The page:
December 5, 2003

Jacobson speaks to medical students about reforming medical education, health care

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Vice Chancellor for Health Affairs Dr. Harry R. Jacobson spoke to medical students last week about reforming medical education. Anne Rayner

Jacobson speaks to medical students about reforming medical education, health care

If a biopsy were taken of the current health care situation in the United States, it would show that no one is really happy, Dr. Harry R. Jacobson told a large group of medical students last week at a speech on reforming medical education.

Patients are worried about quality and affordability of health care. Many employers are facing a crisis because they can’t afford the same health benefits for their employees that they are accustomed to providing. Caregivers are working in an environment where everyone is trying to control what they’re trying to do, and many hospitals have trouble controlling costs.

In 2001, the average operating margin of all the teaching hospitals in this country was a minus 1 percent, said Jacobson, vice chancellor for Health Affairs. And this year, $1.7 trillion will be spent on health care in the United States, or 14.3 percent of the gross domestic product.

People in the United States spend more than any other industrialized nation on health care and about 41 million Americans have no health insurance. The quality of health care is also often questionable, with about 100,000 deaths a year due to medical errors, as the Institute of Medicine recently pointed out in its report on medical errors.

“I’ve painted a pretty bleak picture, and it’s our job to figure out how medical education fits into all of this,” Jacobson told the group of medical students and faculty members who packed 208 Light Hall to hear his address.

There is also a residency program crisis with residents being limited to an 80-hour work week, creating a dilemma of how teaching hospitals deliver the same quality care and remain compliant with the resident working hours.

“When our residents work fewer hours the amount of work doesn’t go away, so other people have to do that work,” Jacobson said.

Resident work has been replaced in many circumstances by physician’s assistants and nurse practitioners hired to do the additional work, and just this year that has cost Vanderbilt University Hospital $2.6 million. If that could have been spent on medical education, the medical school could have offered scholarships to 74 medical students, he said.

But Jacobson said that’s not all bad news. “I happen to believe that we might learn something by using nurse practitioners and physician’s assistants more in the hospital setting.”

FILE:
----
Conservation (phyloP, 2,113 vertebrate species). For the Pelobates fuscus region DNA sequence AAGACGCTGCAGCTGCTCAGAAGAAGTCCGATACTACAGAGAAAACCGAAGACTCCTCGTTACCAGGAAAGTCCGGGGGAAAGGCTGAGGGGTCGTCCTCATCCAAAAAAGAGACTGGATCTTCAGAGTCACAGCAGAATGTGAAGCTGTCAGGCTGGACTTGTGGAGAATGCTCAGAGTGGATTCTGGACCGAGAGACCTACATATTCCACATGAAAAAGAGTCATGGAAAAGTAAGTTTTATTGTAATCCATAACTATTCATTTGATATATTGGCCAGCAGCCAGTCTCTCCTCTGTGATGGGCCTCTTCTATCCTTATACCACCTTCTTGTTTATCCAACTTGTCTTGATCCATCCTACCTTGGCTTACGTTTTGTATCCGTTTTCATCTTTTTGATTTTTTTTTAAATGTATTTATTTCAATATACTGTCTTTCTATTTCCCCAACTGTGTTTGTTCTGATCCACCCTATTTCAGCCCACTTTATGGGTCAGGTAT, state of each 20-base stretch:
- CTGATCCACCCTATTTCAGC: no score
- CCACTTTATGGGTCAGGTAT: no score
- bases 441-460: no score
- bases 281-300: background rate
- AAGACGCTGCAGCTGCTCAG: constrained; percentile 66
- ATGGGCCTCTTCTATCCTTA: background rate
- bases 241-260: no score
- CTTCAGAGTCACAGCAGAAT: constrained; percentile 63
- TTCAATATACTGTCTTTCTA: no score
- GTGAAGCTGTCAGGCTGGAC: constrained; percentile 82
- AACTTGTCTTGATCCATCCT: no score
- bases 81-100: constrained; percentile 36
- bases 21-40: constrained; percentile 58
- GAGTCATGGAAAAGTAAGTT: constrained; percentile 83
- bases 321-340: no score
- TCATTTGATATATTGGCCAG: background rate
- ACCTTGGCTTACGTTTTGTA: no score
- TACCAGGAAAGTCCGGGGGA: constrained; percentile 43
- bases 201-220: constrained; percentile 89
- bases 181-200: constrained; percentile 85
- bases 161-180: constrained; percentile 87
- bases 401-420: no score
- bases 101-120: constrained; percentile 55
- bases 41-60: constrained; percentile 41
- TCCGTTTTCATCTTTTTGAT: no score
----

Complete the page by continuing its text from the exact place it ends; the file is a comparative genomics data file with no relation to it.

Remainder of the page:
Jacobson said the Medical Center must decide whether to continue offering a community hospital experience for its residents who train in community hospitals, or bring the residents back to Vanderbilt to help contain costs.

There is also a tremendous gap between what physicians know works, as published in the medical literature, and what they actually do, and a huge practice variation based on where you live.

For example, in Redding, Calif., there are 12 coronary bypass surgeries per thousand people, and only three in Albuquerque, N.M. “Maybe there’s an epidemic of coronary artery disease in Redding, Calif. and all the healthy people live in Albuquerque,” Jacobson said, tongue-in-cheek.

“In many diseases you see a 300 to 400 percent variability in what is done,” he said. “What we need is the right information made available at the right time in the right setting,” Jacobson said.

Providing medical students with the vast amount of knowledge needed continues to be a challenge, Jacobson said. “If physicians went home and read two journal articles every day, at the end of the year they would only be 1,225 years behind. “We just can’t assimilate and retain all that information. It would be impossible.” There are more than 20,000 biomedical journals and 150,000 medical articles published each month and over 300,000 randomized controlled trials published on a regular basis. “That’s more information than anyone can possibly remember.”

Vanderbilt is ahead of the curve with a robust information technology program that helps both medical students and physicians keep the latest knowledge at their fingertips at all times.

“There should be standards of care that are widely shared based on peer-reviewed evidence, updated frequently, developed by expert panels, and taught to our medical students and in our wards and our clinics,” Jacobson said.

“The best doctors are the ones who know when they need information and how to get it. Evidence-based medicine is a very important component of the reforming of medical education,” Jacobson said, adding that a recent study shows that health care costs can be reduced by 26 percent if evidence-based medicine is used. “Half of the care delivered in this country today is not based on evidence,” he said.